Congressional leaders and militant lawmakers on Saturday expressed apprehension over the proposal put forth by Energy Secretary Jericho Petilla seeking to grant emergency power to President Benigno Aquino III to address an impending energy crisis.
Some of them wanted proof the situation has reached critical level while others feared that the emergency powers could be abused by the Executive and worst, extended to non-energy concerns.
Speaker Feliciano Belmonte Jr. said that the House is not inclined to grant President Aquino the emergency powers without any basis or solid justifications that the energy problem in the country has worsened to crisis proportion.
“I am more interested in what will be done on the basis of emergency powers that cannot be done now,” Belmonte told the Manila Standard in a text message.
Belmonte said the Energy department could have done enough to address the power problem had it come up with a feasible solution to the problem and not merely rely on what the emergency powers of the President could do about it.
Abakada party-list Rep. Jonathan de la Cruz, a member of the House independent bloc of Leyte Rep. Ferdinand Martin Romualdez, also frowned on Petilla’s proposal.
De la Cruz said Petilla was incompetent and his failure to remedy the energy problem aggravated the situation.
“There they go again. There is no need for emergency powers. The President has the power under the Epira to avert a crisis,” de la Cruz said.
De la Cruz was referring to Section 72 of the Electric Power Industry Reform Act (EPIRA) of 2001, which provides ‘special powers’ to the President in times of crisis of national emergency.
Under the Epira law, de la Cruz said the President can direct the opening of plants of excess capacity, direct the use of available government resources to augment the capacity, and that even the President can takeover plants.
But still, there has to be a determination of a situation that there is an impending power crisis, de la Cruz said.
Bayan Muna Rep. Carlos Zarate warned against granting emergency powers to the President, which could be abused, and worst, extended to non-energy issues.
“We will block such move in Congress,” Zarate said, as he urged his colleagues to be vigilant .
De la Cruz also proposed the conduct of a national summit to enable Malacañang and Congress to discuss the problem more thoroughly and provide solution.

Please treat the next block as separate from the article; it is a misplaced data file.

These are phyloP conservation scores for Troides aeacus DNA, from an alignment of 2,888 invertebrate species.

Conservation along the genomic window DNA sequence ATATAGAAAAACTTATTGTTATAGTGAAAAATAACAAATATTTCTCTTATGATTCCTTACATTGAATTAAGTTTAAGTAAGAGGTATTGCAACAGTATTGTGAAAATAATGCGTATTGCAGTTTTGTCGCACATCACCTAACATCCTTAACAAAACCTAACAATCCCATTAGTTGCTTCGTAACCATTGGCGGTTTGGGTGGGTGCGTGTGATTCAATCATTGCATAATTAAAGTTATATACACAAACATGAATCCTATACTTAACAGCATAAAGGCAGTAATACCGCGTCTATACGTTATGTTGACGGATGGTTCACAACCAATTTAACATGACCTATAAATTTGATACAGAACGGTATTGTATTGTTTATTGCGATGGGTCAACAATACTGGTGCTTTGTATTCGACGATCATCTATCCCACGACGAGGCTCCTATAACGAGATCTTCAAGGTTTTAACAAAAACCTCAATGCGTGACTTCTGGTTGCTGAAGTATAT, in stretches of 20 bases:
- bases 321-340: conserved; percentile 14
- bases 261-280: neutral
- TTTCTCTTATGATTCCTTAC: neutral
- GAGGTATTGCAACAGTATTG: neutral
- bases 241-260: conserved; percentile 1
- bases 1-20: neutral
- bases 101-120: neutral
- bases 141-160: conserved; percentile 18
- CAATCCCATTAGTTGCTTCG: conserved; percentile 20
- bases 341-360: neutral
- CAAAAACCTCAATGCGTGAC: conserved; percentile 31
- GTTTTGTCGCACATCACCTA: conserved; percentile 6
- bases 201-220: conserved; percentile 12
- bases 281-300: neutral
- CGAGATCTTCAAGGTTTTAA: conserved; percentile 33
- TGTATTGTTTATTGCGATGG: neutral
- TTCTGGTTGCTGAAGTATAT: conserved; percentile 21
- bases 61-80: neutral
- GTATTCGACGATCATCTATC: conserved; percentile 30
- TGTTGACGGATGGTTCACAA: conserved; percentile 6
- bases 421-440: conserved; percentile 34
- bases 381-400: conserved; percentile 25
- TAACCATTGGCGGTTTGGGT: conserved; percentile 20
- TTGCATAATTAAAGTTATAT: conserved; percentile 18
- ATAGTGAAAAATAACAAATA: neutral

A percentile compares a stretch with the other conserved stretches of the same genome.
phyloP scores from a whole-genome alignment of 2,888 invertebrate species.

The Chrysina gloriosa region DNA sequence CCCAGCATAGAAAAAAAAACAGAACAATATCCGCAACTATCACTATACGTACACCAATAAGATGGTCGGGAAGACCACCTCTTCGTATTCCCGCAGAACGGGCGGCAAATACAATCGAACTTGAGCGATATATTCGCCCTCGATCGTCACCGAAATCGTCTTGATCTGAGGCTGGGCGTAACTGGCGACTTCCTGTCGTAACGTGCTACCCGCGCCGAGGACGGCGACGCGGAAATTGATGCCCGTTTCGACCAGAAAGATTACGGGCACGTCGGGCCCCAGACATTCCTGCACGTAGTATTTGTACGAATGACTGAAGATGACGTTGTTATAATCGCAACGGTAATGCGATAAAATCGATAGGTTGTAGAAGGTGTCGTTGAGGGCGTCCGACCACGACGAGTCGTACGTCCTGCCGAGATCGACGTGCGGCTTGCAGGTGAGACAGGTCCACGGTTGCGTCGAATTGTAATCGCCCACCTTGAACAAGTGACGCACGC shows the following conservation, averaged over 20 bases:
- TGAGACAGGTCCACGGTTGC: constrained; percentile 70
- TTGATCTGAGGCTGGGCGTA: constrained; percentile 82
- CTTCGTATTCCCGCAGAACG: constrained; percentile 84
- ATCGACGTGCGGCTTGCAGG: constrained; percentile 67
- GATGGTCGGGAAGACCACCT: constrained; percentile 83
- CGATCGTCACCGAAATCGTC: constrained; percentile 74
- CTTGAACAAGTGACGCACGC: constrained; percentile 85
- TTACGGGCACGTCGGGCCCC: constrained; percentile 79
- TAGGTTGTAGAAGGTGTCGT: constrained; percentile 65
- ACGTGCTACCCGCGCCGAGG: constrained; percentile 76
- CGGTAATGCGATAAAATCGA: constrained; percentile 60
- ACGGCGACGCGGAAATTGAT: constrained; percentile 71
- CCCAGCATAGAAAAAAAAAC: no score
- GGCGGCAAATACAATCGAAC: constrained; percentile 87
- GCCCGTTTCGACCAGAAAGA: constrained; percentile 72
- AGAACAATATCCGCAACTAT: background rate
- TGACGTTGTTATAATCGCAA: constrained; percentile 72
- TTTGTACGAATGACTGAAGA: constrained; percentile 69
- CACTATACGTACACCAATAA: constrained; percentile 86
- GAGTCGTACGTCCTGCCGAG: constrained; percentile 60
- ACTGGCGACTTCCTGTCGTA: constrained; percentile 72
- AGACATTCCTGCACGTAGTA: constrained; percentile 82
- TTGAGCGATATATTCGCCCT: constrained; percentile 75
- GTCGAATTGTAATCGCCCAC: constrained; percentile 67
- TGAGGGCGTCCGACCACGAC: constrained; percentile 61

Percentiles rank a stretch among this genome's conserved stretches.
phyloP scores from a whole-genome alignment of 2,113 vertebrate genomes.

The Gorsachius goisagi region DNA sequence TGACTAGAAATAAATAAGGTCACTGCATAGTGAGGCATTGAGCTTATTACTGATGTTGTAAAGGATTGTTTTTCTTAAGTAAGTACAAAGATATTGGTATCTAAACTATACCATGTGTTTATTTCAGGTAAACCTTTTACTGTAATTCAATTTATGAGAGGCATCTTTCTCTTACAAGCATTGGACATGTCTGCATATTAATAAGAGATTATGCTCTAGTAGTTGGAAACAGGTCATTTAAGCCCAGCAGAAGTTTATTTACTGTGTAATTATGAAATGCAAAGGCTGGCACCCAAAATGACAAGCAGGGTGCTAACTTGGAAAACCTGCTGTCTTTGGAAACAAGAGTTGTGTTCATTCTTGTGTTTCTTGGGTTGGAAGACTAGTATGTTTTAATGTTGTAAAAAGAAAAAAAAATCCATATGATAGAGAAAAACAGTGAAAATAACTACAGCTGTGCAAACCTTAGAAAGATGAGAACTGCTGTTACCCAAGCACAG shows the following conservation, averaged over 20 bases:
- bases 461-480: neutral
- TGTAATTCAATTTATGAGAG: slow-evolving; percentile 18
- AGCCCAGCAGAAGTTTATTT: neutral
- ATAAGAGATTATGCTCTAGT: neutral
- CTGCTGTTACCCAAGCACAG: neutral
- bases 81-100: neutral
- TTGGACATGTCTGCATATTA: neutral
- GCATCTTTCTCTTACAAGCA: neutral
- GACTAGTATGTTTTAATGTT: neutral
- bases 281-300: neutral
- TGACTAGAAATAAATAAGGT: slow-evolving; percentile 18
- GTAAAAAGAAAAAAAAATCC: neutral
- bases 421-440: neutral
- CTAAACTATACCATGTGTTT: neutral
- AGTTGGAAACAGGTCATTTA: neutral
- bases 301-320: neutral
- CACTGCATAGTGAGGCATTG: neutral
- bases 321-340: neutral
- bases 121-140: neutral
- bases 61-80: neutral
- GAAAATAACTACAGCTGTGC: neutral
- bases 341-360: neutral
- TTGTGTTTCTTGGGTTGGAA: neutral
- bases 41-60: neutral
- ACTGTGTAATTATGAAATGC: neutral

“The discussion on emergency powers should not be confined with the executive. The discussion should include members of Congress. Hindi yung Executive lang, sila sila lang ang nag uusap, sila sila lang nagkaka intindihan,” de la Cruz added.
If the President were to ask for the extra powers, then both chambers of Congress would need to hold a joint session and by two-thirds vote of members pass an enabling resolution, according to the lawmakers.
Negros Occidental Rep. Albee Benitez, an administration ally, expressed misgivings about Petilla’s proposal.
“Secretary Petilla has to show we are indeed in an energy crisis,” Benitez said in a separate interview.
“Estimates from the power sector indicate a peak load of 9 megawatts against an 11mw capacity. There is no shortage unless outage from big generation units,” Benitez added.
Zarate and another Bayan Muna party list Rep. Neri Colmenares said Petilla’s obsession with the President’s emergency powers was perhaps because the administration would want to make use of the Malampaya funds for 2016 elections.
Zarate said data coming from the Energy department itself belie the forecasted 2015 energy crisis.
“Based on DOE figures as of 2013, the installed capacity for Luzon grid (according t0 DOE figures) is: 12,790MW and dependable capacity is: 11,469MW. The peak demand for the grid is just at 8,700 plus (this happens on summer—May in particular) —and the portion of Meralco in that is at 6,121MW (based on 2014 figures),” Zarate said.
Deducting dependable capacity from peak demand, Colmenares said, there should have been allowance for reserves amounting to 2,700mw. This is more than the 400 mw deficit that Sec. Petilla claims, Colmenares added.
“Based on the DOE figures itself, even in a tight supply condition, there should be more than enough supply,” Colmenares said.
Zarate said Petilla’s adherence to the idea of emergency powers for the President “is nothing but a bogey.”
There is enough capacity to cover the supposed shortfall in the energy supply for summer 2015. There is more to this phantom shortfall than meets the eye, the congressman said.
“This emergency power is even probably designed so that Malacanang can dip its fingers again into the Malampaya fund, the spending of which was already restricted by the November 2013 decision of the Supreme Court,” he added.
Malacañang on Friday did not say with certainty if and when the President would exercise his extra powers under the Epira.
“One thing that we want to emphasize is that we are going to be pro-actively handle the situation,” said Presidential Spokesman Edwin Lacierda. “That’s why we’re recognizing all the concerns of the power sector as well as the stakeholders including the citizens,” he said.
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